“They Had What It Takes – Part 33: Arch Whitehouse” by Alden McWilliams
This week we bring you Part 33 of Alden McWilliams’ illustrated tribute to the pioneer fliers of the early days of aviation. He called it “They Had What it Takes” and this installment appeared in the October 1939 Flying Aces. It features our old pal here at Age of Aces—Arch Whitehouse. Whitehouse was a prolific writer, both for the pulps and aviation-themed books after the pulps ended. We’ve posted a number of Whitehouse’s stories from Flying Aces and Sky Birds with some of his long running characters like Buzz Benson, Crash Carringer, Coffin Kirk, The Casket Crew, Tug Hardwick and The Griffon!
Arch Whitehouse was blessed with a fertile imagination which seemed to spill over into the acounts of his own war record. McWilliams piece and Whitehouse’s own biography, Hell in Helmets, credit Whitehouse with shooting down 16 German aeroplanes—at most he may have had 4 kills—it seems that he was something of a serial exaggerator.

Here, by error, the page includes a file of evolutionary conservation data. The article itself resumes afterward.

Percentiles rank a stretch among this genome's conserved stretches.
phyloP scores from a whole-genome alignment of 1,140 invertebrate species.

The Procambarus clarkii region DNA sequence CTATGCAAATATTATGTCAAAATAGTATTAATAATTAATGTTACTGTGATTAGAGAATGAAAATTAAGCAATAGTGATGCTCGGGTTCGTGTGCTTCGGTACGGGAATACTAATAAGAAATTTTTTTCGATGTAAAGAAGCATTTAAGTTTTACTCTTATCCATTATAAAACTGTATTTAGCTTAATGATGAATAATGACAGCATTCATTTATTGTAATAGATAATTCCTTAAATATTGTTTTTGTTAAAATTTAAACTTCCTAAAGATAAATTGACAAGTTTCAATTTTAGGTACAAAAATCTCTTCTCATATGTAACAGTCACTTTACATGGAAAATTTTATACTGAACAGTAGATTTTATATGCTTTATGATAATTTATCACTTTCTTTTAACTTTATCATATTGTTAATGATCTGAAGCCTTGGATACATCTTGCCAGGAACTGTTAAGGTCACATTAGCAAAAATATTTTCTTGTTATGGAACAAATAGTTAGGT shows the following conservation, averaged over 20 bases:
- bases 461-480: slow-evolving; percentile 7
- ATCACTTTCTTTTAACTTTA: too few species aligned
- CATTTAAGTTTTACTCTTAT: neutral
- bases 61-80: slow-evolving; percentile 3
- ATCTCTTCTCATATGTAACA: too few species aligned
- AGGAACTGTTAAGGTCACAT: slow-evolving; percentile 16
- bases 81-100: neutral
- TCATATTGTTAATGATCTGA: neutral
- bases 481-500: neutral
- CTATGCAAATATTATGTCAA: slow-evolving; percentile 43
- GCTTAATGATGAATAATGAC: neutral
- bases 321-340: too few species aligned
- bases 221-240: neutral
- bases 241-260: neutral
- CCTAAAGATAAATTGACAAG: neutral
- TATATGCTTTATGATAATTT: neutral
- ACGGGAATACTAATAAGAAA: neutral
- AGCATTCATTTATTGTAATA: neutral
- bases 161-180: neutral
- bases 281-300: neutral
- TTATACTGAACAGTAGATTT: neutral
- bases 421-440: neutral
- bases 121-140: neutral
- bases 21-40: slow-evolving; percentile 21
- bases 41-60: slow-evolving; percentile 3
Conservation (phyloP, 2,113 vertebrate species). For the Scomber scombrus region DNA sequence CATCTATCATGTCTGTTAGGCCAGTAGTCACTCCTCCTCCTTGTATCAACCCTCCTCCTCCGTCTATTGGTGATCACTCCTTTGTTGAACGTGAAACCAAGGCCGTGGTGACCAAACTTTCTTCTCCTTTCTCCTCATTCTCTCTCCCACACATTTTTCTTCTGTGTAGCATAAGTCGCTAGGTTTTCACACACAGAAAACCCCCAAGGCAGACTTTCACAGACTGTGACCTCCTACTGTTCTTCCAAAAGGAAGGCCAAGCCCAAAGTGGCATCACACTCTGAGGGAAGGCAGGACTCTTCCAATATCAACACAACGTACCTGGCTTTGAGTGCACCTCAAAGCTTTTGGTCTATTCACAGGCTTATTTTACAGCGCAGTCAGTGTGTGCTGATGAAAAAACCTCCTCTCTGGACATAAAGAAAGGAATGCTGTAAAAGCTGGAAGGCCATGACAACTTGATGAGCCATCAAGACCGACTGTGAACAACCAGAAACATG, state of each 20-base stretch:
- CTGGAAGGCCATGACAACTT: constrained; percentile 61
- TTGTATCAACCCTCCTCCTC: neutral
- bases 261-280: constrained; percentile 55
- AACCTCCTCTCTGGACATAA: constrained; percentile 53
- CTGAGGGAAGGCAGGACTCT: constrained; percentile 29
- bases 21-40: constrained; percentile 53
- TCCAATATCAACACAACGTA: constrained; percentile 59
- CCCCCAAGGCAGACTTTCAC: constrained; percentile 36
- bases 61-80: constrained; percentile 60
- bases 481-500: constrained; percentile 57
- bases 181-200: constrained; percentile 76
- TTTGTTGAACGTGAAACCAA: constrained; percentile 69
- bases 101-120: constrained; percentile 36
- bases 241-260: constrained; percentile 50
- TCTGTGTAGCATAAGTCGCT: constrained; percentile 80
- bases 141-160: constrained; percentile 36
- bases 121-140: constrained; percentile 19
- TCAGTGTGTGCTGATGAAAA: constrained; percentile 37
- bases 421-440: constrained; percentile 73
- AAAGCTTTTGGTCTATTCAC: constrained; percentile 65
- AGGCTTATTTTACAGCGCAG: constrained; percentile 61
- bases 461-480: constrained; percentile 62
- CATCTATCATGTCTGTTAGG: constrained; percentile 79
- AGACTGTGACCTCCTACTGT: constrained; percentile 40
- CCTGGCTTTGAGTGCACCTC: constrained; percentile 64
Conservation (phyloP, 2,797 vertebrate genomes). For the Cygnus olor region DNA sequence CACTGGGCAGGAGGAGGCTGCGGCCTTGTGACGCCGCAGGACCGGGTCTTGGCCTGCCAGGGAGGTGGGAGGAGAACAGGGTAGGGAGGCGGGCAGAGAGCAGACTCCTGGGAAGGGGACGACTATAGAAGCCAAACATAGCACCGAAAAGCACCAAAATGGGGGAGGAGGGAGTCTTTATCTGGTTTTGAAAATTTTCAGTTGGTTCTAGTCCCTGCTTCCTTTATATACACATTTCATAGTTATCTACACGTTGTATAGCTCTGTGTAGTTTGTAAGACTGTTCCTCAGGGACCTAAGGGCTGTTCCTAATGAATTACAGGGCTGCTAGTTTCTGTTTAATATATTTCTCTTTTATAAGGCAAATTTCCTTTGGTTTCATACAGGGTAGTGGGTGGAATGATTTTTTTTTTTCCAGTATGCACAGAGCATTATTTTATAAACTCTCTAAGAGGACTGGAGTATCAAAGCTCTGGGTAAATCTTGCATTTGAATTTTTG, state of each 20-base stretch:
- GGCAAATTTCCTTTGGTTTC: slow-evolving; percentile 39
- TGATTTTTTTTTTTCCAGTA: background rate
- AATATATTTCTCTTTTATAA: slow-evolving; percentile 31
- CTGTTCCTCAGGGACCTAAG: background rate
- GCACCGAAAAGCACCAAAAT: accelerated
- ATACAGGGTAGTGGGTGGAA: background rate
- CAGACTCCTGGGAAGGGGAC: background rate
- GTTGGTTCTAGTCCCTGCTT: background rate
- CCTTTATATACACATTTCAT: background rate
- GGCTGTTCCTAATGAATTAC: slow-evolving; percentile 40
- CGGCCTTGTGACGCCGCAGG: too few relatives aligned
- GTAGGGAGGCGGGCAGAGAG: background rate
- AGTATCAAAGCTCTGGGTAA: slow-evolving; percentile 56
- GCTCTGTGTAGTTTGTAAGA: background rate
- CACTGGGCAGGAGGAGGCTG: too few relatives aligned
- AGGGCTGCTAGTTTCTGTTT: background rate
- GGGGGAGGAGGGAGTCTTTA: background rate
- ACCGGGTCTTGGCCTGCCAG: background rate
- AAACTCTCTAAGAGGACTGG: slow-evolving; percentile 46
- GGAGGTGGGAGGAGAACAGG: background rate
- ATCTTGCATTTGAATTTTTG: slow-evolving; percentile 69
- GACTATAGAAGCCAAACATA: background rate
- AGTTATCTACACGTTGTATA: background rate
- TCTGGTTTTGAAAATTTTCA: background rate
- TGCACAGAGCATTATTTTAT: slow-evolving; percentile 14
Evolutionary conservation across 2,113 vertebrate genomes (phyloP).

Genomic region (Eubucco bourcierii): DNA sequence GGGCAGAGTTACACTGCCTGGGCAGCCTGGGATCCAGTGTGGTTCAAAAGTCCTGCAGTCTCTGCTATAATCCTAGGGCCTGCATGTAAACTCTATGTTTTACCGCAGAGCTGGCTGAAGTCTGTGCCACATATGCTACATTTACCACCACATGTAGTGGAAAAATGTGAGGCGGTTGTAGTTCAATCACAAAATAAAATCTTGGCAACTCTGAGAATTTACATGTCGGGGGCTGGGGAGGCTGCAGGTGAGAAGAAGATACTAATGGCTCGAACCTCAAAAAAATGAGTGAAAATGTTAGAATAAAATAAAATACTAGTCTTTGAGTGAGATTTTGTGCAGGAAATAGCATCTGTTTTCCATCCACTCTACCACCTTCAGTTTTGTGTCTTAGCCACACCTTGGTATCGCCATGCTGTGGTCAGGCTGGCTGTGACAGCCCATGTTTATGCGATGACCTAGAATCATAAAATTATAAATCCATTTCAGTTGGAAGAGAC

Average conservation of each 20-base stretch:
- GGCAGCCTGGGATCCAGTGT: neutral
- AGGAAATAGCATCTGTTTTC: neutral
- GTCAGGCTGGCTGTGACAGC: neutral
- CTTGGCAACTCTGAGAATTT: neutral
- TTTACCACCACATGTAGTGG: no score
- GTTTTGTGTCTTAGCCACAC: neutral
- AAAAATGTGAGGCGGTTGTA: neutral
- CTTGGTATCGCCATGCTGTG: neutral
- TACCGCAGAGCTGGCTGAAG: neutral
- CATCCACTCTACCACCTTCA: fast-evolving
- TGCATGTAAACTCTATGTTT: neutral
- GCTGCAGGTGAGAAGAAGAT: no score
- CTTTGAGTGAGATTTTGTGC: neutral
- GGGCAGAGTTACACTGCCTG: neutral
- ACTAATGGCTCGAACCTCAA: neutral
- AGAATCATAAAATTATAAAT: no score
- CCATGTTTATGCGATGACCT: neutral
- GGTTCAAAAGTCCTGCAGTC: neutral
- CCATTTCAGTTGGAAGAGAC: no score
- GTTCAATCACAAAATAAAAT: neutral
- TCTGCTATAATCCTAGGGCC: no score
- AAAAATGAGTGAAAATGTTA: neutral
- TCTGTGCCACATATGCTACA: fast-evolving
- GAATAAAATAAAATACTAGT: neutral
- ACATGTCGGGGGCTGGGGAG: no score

We’ve posted this installment long before we started posting the entire series of Alden McWilliam’s “They Had What It Takes”, but here it is in sequence in case you missed it.
Next time: Clarence Chamberlin—Trans-Atlantic Vet.
“They Had What It Takes – Part 32: “Casey” Jones” by Alden McWilliams
Age of Aces presents the thirty-second installment of Alden McWilliams’ illustrated tribute to the pioneer fliers of the early days of aviation. This week McWilliams chronicles the life and contributions to aviation of aero booster No.1—Charles S. “Casey” Jones. Jones, a veteran of the hell skies of WWI, would rise to prominance as one of the great air racers of his time. He used his popularity to sell the American public on aviation, contributing to radio shows and having columns in two leading aviation magazines—”Flying Colors” in Air Adventures (1928-29) and “Casey Jones’ Flying Course” in Sky Birds (1933-34).
In 1932 he founded the Casey Jones School of Aeronautics along with Lee D. Warrender and George A. Vaughn Jr. The school went through a number on name changes, the most recent was in 2004 when it was remamed after Vaughn.
Casey passed away in February 1976.
“T.N.T. Transport” by Arch Whitehouse
Secret Service agent and flying reporter Buzz Benson approached Sunkist Airport in his slick speedy Corsair for the worst assignment he ever had. Ten days before, three gigantic Boeing transports had vanished from the sky—never to appear again. Was it another Jap plot or something more mysterious?